The tax code generally taxes you when you are relieved of paying back a debt, treating it like cash paid to you. See 10 Things About COD Income. This unpleasant rule might seem easy to ignore, except that when a loan is forgiven, you’ll generally receive a Form 1099-C reporting income to you—and telling the IRS. If you receive one and disagree with the amount shown, write the lender requesting a corrected Form 1099-C showing the proper amount of cancelled debt.

Don’t ignore Forms 1099. In some cases COD income isn’t taxed. If you believe the cancelled debt isn’t income because you’re insolvent or for any other reason, you’ll need to address this on your return.

If you receive a loan, can the IRS claim the “loan” you received—that is still outstanding and hasn’t been forgiven—isn’t a loan and was actually a sale? In other words, can the IRS claim that “loan” proceeds are really sales proceeds and therefore taxable?

Sometimes, yes. That’s exactly what happened to Jonathan Landow. Landow took out a 90% loan against securities he put up as collateral. The loan was non-recourse—meaning that Landow could not be sued personally if he defaulted. Yet the securities were pledged as collateral.

In fact, the lender had the ability to sell the securities in ways that were unusual for garden-variety loans. And that’s just what the lender did, even though Landow later claimed he had no idea his securities would be sold. Landow didn’t pay off any of the $13.5 million principal amount of the loan.

He also didn’t report the “loan proceeds” as income. The IRS claimed the loan transaction wasn’t a loan at all and instead was a sale. The Tax Court agreed with the IRS, treating the putative loan as a highly orchestrated transaction. They court thought everyone knew the transaction would be documented as a loan but really amounted to a sale.

How real is the danger that will IRS will treat loans as sales? In transactions like Landow’s, very. Landow’s deal was part of a litigated and controversial tax shelter that produced a series of cases. See Shao v. Commissioner and Kurata v. Commissioner. In that sense, the result in Landow’s case was no surprise.

How you structure a transaction is important, as is how the transaction actually plays out. In general, courts look to indicators such as whether legal title passes, how the parties treat the transaction, and the parties’ intent. There can also be danger in simple family transactions.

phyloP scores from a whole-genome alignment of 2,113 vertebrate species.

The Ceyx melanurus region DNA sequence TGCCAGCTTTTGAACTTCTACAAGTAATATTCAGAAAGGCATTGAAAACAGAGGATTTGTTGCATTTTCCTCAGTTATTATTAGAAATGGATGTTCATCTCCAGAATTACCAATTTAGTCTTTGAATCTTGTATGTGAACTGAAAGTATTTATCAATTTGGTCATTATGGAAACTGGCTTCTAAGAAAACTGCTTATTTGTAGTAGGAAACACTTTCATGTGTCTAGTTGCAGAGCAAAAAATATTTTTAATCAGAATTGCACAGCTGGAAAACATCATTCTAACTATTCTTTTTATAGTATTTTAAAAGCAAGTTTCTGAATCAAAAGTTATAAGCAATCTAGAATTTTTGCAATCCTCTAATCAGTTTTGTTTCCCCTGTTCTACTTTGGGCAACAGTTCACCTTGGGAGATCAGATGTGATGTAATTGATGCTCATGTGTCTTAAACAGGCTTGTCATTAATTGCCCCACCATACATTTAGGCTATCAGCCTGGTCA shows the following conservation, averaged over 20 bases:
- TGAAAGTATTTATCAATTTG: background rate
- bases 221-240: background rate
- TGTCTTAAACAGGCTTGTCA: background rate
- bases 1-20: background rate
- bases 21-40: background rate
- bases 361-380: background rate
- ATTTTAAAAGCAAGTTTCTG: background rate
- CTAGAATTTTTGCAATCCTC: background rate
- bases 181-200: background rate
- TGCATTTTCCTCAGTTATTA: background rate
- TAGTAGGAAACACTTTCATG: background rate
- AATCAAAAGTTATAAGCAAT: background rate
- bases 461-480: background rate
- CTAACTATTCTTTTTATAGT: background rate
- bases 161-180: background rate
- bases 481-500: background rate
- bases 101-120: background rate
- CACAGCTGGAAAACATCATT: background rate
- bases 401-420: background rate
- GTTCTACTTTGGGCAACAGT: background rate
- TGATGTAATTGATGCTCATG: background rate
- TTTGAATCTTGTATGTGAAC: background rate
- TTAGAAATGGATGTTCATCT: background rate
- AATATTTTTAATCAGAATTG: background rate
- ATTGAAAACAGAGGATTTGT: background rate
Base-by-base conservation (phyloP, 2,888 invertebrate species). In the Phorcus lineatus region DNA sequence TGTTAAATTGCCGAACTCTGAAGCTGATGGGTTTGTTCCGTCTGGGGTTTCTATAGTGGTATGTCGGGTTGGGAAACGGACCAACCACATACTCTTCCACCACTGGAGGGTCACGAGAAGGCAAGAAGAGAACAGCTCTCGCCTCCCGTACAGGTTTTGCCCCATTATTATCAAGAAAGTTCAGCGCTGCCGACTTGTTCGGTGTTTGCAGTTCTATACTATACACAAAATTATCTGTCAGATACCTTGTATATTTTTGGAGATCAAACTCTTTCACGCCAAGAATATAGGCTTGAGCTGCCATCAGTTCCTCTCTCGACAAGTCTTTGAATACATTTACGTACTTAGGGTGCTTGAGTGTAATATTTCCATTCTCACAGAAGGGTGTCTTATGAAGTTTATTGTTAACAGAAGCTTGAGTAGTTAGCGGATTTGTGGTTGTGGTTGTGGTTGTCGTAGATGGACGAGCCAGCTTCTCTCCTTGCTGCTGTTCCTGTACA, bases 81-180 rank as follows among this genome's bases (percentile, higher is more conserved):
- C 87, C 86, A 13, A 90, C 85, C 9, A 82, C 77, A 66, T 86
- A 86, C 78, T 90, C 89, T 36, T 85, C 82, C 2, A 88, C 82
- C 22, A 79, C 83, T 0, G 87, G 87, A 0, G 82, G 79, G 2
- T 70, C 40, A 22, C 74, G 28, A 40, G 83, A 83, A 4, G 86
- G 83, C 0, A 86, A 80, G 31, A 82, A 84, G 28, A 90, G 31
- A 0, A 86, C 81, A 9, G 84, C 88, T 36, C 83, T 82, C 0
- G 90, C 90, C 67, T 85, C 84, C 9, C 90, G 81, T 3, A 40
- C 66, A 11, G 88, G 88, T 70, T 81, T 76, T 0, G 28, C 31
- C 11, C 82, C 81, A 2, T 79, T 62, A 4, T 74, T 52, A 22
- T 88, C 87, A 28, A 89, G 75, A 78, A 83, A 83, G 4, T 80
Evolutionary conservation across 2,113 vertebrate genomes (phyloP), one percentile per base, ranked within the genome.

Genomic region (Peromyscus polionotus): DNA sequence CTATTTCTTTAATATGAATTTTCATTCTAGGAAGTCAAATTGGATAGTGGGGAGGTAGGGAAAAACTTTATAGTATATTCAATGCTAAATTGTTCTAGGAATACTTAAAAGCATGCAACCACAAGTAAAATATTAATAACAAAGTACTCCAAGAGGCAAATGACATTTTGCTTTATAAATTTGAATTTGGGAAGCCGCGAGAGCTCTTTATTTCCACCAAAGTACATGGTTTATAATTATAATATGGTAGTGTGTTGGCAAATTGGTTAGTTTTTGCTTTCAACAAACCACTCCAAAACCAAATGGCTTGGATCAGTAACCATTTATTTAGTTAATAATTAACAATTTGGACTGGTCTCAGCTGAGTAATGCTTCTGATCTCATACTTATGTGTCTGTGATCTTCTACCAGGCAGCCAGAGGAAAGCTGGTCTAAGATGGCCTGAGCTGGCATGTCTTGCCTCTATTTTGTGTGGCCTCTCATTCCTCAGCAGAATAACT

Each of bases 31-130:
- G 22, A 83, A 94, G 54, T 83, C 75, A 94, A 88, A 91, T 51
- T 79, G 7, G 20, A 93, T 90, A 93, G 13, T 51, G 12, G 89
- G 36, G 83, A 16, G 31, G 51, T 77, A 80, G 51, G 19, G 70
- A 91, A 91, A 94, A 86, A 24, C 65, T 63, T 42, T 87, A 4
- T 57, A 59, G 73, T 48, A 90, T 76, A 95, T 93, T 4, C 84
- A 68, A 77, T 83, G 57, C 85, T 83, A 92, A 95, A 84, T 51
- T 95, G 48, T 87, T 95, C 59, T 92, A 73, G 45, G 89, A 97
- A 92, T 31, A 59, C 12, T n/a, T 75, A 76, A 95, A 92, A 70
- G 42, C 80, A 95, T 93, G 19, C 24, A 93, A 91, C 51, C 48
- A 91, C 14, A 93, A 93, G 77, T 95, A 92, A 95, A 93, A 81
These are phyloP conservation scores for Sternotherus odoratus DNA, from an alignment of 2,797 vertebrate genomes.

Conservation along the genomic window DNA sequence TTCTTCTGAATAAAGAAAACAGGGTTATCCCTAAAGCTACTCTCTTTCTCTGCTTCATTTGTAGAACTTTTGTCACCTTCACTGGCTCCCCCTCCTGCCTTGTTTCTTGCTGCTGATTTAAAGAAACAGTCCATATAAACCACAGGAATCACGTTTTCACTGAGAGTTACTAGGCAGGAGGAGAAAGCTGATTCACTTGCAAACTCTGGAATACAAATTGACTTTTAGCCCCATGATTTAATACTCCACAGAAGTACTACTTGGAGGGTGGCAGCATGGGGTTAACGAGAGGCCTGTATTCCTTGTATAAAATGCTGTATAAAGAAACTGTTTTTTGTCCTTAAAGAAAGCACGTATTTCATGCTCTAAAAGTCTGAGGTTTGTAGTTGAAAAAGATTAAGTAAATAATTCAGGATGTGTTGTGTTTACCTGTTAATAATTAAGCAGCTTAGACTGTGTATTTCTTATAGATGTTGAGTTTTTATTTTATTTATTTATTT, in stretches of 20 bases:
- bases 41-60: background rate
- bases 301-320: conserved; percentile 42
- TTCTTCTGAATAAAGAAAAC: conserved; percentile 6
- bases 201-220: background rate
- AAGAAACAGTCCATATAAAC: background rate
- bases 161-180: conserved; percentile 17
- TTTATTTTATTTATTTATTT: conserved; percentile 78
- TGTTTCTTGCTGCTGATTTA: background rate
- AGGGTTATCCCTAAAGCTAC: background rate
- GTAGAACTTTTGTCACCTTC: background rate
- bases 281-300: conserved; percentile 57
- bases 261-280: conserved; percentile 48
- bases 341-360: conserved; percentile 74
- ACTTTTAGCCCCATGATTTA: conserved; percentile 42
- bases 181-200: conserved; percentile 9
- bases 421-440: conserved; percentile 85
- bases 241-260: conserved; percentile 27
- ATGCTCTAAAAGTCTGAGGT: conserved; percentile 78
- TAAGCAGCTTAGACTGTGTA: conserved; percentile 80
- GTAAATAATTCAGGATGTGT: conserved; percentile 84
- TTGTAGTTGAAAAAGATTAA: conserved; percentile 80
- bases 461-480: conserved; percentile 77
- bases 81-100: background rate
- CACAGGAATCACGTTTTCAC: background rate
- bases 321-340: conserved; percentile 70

But there, the question is often whether something is a loan or a gift. Gifts may not trigger income tax, but they can trigger gift tax. Loan vs. income vs. gift? Think about taxes up front, and document what you intend. Everyone will be better off.

You can reach me at Wood@WoodLLP.com. This discussion is not intended as legal advice, and cannot be relied upon for any purpose without the services of a qualified professional.

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First Person: Refinancing Our Rental Required $11,000 in Cash

When my husband and I refinanced a refinanced a rental property two-and-a-half years ago, the last thing I imagined was that interest rates would drop even lower. Back then, the best loan we could finagle on a investment property was 7.5%.

Since last winter, our banker has been urging us to refinance at a lower rate. At the current rate of 4% we could afford to wrap a $12,000 emergency repair in with the home loan and change the payment term to 15 years without changing the monthly payments. What a deal!

Changing lending standards

Last week we’ve started the refinance process and to our surprise discovered that lending standards have changed rather drastically. Not only did we have to provide two years of financial statements and tax returns, bank statements, retirement statements and so on, we also needed cash reserves. How much? We needed about $11,000 to cover three groups of expenses.

Even though the rental we were refinancing had been continuously occupied for the past 3 years, “breaking even” from a debt liability standpoint, and worth about $90,000 more than what was owed against it, our loan officer required a six month PITI (principle, interest, taxes, and insurance) of liquid assets. This came to $5000. Also needed was a three month PITI payment reserve on our primary mortgage which was not part of the transaction. A three month reserve on our home meant an additional $3000 needed in savings.

The last expense we had not anticipated were 3% closing costs to the tune of nearly $3000. This brought the cash needed to close the deal to nearly $11,000.

How we met the cash reserve guidelines.

Since my husband and I had been throwing most of our income towards debt reduction these past 6 months, our savings account balance was only around $4000. Fortunately we both had nearly $52,000 in a retirement fund that our banker accept in lieu of cash savings. The closing costs we were able to roll into the mortgage as well but only because we were borrowing less than what we qualified for.

For landlords looking to refinance a rental property, it takes a lot more than good credit these days to swing a new loan. Our experience has demonstrated that higher closing costs and nine months worth of cash reserves now seem to be the new standard, making it tougher than ever to refinance a home mortgage.